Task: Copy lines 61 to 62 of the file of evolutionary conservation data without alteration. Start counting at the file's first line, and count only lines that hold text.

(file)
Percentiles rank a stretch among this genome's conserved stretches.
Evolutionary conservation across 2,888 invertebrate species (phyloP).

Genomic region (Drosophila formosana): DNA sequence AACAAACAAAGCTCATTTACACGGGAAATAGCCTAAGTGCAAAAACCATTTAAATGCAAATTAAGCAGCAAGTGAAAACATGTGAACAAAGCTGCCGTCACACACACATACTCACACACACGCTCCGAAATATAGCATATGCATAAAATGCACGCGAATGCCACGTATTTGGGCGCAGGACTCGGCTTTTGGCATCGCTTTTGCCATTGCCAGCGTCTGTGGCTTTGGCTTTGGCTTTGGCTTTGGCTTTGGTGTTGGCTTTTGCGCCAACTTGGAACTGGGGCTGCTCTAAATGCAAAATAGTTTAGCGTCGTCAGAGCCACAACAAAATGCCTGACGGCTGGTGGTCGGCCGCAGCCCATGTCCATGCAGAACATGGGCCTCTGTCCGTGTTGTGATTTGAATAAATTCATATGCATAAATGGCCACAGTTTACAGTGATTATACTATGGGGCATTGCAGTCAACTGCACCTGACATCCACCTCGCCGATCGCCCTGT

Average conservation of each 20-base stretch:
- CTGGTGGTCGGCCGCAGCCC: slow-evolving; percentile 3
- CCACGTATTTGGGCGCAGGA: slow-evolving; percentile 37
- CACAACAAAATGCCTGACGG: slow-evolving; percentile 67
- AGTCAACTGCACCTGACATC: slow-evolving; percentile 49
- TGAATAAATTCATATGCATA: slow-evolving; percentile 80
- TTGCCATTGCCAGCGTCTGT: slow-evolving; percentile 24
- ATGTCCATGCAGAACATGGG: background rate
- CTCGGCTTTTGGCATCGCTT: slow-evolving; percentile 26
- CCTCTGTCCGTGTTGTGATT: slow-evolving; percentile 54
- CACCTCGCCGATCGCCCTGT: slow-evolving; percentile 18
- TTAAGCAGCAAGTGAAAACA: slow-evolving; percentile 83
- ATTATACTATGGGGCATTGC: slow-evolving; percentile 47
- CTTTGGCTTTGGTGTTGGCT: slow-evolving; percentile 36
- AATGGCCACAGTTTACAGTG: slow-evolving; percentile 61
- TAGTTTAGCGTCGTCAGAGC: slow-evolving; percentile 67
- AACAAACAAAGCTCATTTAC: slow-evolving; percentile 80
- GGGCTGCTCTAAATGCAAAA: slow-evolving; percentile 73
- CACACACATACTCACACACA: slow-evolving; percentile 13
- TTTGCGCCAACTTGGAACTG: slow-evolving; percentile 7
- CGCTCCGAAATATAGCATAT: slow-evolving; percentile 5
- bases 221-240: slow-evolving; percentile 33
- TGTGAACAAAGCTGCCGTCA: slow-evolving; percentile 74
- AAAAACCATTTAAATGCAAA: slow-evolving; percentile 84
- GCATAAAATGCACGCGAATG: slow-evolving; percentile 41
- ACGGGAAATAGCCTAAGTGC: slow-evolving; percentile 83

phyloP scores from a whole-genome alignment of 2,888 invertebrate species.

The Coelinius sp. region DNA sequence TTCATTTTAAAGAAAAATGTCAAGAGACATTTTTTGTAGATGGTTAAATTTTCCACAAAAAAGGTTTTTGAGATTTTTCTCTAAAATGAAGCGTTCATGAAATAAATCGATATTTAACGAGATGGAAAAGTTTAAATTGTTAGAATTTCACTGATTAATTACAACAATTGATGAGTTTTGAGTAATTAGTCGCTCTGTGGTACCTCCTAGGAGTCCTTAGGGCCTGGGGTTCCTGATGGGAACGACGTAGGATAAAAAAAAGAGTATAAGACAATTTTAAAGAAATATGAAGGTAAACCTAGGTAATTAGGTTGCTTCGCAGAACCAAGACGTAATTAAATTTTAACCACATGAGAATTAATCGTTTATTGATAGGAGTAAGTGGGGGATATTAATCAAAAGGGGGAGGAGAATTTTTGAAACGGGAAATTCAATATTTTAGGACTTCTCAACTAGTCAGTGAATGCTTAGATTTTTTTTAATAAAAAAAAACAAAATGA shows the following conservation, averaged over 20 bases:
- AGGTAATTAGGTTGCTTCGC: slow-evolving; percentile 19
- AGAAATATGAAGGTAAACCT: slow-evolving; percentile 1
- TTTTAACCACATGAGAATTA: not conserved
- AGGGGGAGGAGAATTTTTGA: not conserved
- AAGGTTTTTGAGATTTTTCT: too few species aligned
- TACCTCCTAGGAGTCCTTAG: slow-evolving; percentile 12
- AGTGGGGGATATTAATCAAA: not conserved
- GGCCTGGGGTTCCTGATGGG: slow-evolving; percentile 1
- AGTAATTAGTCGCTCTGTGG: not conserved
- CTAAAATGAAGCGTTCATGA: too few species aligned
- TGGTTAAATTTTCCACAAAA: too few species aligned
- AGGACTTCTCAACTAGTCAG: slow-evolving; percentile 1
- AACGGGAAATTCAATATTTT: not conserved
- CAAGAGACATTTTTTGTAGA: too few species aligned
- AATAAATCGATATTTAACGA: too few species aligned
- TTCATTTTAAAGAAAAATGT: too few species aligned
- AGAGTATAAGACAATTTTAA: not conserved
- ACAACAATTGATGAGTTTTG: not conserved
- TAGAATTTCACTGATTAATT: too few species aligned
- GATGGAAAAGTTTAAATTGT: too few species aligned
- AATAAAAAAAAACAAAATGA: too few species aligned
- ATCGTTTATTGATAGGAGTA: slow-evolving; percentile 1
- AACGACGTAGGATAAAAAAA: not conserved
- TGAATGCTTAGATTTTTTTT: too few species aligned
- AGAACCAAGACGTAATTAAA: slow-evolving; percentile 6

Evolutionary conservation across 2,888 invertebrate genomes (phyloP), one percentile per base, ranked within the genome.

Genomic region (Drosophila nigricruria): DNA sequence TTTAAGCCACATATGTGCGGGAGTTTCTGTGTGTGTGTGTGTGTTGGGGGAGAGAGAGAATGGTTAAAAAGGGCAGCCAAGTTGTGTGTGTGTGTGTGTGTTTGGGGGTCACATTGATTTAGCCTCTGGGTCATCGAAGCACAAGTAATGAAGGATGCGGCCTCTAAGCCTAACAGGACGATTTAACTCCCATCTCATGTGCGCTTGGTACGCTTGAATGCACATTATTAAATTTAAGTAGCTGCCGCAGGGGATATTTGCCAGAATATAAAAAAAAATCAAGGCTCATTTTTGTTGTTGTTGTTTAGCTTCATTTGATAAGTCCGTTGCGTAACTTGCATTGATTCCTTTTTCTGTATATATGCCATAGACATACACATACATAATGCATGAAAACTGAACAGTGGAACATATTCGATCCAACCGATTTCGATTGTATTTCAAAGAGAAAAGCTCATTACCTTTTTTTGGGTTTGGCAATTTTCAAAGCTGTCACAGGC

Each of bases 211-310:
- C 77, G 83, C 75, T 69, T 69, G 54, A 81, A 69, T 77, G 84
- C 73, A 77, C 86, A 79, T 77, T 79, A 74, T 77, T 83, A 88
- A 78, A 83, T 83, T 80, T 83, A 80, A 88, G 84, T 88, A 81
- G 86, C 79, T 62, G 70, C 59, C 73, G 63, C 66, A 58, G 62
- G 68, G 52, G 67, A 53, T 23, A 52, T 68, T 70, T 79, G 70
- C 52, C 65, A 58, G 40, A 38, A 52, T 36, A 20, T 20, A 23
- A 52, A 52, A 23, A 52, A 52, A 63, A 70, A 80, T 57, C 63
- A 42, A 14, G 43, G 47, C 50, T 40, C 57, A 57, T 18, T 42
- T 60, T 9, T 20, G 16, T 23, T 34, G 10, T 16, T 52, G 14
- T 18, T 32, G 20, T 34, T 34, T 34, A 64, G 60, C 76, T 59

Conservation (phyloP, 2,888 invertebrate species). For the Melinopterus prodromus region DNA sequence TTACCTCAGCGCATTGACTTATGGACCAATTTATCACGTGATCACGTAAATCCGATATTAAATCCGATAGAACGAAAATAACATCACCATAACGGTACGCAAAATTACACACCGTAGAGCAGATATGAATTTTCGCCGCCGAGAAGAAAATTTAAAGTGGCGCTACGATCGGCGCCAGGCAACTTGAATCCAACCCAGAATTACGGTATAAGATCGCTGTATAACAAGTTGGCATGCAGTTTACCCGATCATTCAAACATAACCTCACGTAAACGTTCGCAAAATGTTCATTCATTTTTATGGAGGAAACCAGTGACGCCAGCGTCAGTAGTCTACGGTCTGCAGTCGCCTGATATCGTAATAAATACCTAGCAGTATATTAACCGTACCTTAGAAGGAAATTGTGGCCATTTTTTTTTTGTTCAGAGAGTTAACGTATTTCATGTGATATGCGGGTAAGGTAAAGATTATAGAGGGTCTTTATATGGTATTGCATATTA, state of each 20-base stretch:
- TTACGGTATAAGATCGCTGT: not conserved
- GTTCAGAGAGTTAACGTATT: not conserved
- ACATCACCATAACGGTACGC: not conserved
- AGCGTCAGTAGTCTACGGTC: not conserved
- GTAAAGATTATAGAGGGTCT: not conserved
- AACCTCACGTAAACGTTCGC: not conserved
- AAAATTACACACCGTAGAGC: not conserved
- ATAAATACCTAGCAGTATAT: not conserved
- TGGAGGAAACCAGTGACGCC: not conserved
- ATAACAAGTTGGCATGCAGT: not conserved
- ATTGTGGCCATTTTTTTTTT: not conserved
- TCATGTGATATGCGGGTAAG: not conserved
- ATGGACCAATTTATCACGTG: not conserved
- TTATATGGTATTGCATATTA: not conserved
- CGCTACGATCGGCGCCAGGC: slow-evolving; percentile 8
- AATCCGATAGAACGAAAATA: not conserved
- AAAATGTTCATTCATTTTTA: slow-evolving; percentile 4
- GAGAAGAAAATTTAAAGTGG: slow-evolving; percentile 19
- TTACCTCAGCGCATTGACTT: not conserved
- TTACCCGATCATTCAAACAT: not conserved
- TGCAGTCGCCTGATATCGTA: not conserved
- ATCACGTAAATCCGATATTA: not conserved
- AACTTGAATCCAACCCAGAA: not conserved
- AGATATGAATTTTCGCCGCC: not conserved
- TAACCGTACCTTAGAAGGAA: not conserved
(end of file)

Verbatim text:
- C 73, A 77, C 86, A 79, T 77, T 79, A 74, T 77, T 83, A 88
- A 78, A 83, T 83, T 80, T 83, A 80, A 88, G 84, T 88, A 81